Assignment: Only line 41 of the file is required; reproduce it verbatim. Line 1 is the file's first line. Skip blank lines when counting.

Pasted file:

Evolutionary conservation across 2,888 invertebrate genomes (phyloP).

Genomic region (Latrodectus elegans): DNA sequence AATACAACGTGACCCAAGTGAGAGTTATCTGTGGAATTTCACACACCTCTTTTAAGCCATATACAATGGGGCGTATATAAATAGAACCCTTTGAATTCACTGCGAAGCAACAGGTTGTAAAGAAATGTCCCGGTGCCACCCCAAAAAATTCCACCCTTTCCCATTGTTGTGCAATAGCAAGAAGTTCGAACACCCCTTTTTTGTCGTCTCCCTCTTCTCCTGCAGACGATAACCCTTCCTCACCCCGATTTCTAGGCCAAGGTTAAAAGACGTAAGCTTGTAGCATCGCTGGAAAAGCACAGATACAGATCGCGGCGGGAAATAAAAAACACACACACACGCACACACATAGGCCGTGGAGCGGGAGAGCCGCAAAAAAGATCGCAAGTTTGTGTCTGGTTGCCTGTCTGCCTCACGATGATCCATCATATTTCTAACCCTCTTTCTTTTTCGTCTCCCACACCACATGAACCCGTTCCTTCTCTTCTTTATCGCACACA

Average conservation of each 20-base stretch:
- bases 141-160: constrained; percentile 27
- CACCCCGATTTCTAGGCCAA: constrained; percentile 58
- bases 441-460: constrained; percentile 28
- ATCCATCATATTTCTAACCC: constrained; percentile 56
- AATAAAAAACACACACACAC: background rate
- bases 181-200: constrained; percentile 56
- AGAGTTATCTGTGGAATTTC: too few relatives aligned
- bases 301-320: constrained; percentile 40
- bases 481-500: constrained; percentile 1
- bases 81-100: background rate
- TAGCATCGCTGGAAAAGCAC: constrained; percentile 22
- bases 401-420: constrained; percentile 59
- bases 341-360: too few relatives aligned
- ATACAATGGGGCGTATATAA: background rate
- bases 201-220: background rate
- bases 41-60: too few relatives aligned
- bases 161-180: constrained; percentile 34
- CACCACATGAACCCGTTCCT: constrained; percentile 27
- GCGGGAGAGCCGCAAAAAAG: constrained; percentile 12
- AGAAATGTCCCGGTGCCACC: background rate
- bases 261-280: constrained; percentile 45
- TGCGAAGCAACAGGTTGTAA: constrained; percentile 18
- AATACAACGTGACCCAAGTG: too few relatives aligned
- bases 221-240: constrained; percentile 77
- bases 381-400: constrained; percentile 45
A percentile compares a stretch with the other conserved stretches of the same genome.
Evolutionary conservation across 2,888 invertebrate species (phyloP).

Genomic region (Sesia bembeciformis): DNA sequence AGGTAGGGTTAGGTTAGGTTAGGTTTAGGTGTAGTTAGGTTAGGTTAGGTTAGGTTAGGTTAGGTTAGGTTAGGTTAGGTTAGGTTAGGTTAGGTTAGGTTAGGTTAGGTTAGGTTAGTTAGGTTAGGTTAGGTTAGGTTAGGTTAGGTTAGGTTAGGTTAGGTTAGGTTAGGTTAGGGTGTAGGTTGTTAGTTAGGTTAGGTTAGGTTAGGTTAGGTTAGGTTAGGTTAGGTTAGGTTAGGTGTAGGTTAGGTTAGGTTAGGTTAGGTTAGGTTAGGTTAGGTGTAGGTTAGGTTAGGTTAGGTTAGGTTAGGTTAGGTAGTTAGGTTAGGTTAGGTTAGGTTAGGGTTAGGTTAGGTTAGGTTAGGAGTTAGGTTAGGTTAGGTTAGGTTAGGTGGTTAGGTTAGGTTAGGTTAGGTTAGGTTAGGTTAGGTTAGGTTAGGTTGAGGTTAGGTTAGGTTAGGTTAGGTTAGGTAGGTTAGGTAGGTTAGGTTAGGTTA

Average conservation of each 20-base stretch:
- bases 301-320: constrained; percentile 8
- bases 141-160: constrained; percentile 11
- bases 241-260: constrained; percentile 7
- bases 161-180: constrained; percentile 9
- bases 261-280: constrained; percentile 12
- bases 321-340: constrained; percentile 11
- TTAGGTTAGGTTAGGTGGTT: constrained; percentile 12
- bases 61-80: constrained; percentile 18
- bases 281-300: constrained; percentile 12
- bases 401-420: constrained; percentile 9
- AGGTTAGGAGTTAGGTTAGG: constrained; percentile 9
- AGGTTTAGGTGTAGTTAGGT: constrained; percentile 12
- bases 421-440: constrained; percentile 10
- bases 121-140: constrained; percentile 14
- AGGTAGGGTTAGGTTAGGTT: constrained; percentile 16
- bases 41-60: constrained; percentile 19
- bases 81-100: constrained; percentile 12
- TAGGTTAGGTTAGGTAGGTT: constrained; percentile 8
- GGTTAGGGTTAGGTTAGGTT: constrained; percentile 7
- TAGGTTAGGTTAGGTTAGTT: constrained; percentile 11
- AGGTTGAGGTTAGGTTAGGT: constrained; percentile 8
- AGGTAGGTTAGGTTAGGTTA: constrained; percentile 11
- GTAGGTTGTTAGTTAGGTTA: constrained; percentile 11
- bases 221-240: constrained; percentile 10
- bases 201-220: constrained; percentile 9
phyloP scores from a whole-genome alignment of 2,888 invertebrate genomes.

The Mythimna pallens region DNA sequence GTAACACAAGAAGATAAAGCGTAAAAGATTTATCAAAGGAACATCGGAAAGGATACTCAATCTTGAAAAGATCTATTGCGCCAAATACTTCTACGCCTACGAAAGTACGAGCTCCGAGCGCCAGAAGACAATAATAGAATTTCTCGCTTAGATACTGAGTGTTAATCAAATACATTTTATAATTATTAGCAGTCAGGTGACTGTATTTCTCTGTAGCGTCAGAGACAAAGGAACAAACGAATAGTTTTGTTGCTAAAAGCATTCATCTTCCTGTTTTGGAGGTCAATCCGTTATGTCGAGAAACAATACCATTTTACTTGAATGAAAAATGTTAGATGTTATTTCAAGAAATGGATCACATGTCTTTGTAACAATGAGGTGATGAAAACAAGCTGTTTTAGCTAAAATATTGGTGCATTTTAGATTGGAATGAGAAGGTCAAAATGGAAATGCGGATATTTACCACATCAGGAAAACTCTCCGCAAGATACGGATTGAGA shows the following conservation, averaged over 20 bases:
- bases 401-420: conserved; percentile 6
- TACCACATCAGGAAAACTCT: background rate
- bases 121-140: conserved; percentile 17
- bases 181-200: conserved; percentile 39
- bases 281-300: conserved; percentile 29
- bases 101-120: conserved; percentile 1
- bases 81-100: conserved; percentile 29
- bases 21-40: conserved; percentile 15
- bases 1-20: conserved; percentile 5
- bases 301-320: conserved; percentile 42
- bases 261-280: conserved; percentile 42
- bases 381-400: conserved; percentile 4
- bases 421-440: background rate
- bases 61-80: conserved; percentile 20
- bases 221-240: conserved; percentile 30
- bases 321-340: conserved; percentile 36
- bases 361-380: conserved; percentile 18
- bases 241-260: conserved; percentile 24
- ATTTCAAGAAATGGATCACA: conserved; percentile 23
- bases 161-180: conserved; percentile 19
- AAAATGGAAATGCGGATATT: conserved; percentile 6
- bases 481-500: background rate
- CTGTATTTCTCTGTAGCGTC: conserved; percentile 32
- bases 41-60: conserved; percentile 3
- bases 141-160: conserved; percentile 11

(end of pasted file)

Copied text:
- bases 281-300: constrained; percentile 12